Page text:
Curtain call

December 03, 2003

ON OPENING night at the elegantly restored Hippodrome Theater, there will be a singular voice missing from the audience. When the orchestra strikes up the overture of the rollicking musical The Producers, some in the crowd will recall a producer of a different sort who championed Baltimore to Broadway showmen and playwrights and secured for the city an essential element of a thriving cultural life. As they say in the theater, Hope Quackenbush will be missed in the house.

Her death last weekend reminds us of the city's social and cultural transformation over the past four decades and the cadre of people essential to any urban renaissance, whether it's in an aging port city or a classic Southern capital. Although not a native, Mrs. Quackenbush embraced the city with the verve of a true Baltimorean and the warmth of the Midwesterner that she was.

Mrs. Quackenbush - Hope to most anyone who knew her - arrived here with her banker husband at a time of unrest and uncertainty, the mid-1960s. Unfazed, she thrust herself into Baltimore's civic life and, together with another transplant, Sandra S. Hillman, organized the City Fair. Back then, the idea that the diversity of Baltimore's neighborhoods could be showcased - celebrated, in fact - in a central venue and held downtown was, well, unthinkable.

But city neighborhood leaders bought into the idea, joined together and assembled under a big tent in Charles Center in September 1970. More than 340,000 people came over three days. The City Fair's success proved "that you could bring tens of thousands of people downtown to share time and space with a happy result," recalls Mrs. Hillman. And that proof was necessary for the dreams and schemes of the city's other big boosters.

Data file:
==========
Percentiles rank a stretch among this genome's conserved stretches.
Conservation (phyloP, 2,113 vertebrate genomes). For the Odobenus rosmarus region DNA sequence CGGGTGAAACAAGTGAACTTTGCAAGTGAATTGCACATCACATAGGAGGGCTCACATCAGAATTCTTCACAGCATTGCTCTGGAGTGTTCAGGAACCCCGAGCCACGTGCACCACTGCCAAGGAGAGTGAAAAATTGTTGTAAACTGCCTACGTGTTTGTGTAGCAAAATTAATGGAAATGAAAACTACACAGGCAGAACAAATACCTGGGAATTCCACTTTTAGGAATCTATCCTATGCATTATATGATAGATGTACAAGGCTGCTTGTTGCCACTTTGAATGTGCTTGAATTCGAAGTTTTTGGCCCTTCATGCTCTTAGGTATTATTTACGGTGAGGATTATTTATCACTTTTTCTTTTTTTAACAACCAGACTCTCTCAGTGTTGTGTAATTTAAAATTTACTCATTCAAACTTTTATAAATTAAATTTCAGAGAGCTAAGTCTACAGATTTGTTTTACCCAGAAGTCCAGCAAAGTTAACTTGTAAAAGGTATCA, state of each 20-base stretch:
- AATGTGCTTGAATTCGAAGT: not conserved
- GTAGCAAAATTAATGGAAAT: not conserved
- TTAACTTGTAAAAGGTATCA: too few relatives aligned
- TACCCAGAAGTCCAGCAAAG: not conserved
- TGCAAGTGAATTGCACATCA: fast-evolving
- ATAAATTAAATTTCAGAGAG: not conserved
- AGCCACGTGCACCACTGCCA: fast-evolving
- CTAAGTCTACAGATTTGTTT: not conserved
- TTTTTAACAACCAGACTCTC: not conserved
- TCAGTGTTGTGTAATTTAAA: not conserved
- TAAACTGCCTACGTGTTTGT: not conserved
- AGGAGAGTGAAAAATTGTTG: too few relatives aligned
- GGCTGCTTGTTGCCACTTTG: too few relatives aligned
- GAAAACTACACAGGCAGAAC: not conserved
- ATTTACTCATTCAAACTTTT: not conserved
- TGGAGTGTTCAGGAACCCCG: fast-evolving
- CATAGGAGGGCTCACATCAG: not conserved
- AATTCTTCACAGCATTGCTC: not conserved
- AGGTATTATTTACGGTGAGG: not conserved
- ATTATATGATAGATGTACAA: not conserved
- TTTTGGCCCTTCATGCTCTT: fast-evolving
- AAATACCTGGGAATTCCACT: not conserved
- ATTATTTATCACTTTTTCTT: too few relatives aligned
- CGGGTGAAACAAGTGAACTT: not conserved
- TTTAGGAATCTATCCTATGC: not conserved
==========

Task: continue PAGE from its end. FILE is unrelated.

If the City Fair was Mrs. Quackenbush's first city production, her stewardship of the Morris A. Mechanic Theatre proved to be her longest-running hit, 14 years. She didn't have a theater background, but it didn't matter. Mrs. Quackenbush not only helped keep the Mechanic open, as its managing director, she also galvanized its base of subscribers and turned it into one of the most successful locally supported theaters in America. The Broadway blockbusters such as Annie were an easy sell, but she took risks with shows such as Torch Song Trilogy to give patrons a unique theatrical experience.

When the curtain goes up at the new Hippodrome on Feb. 10, a center orchestra seat will be left vacant in Mrs. Quackenbush's memory. Of the people who defined the city during its renaissance, she was one singular sensation.

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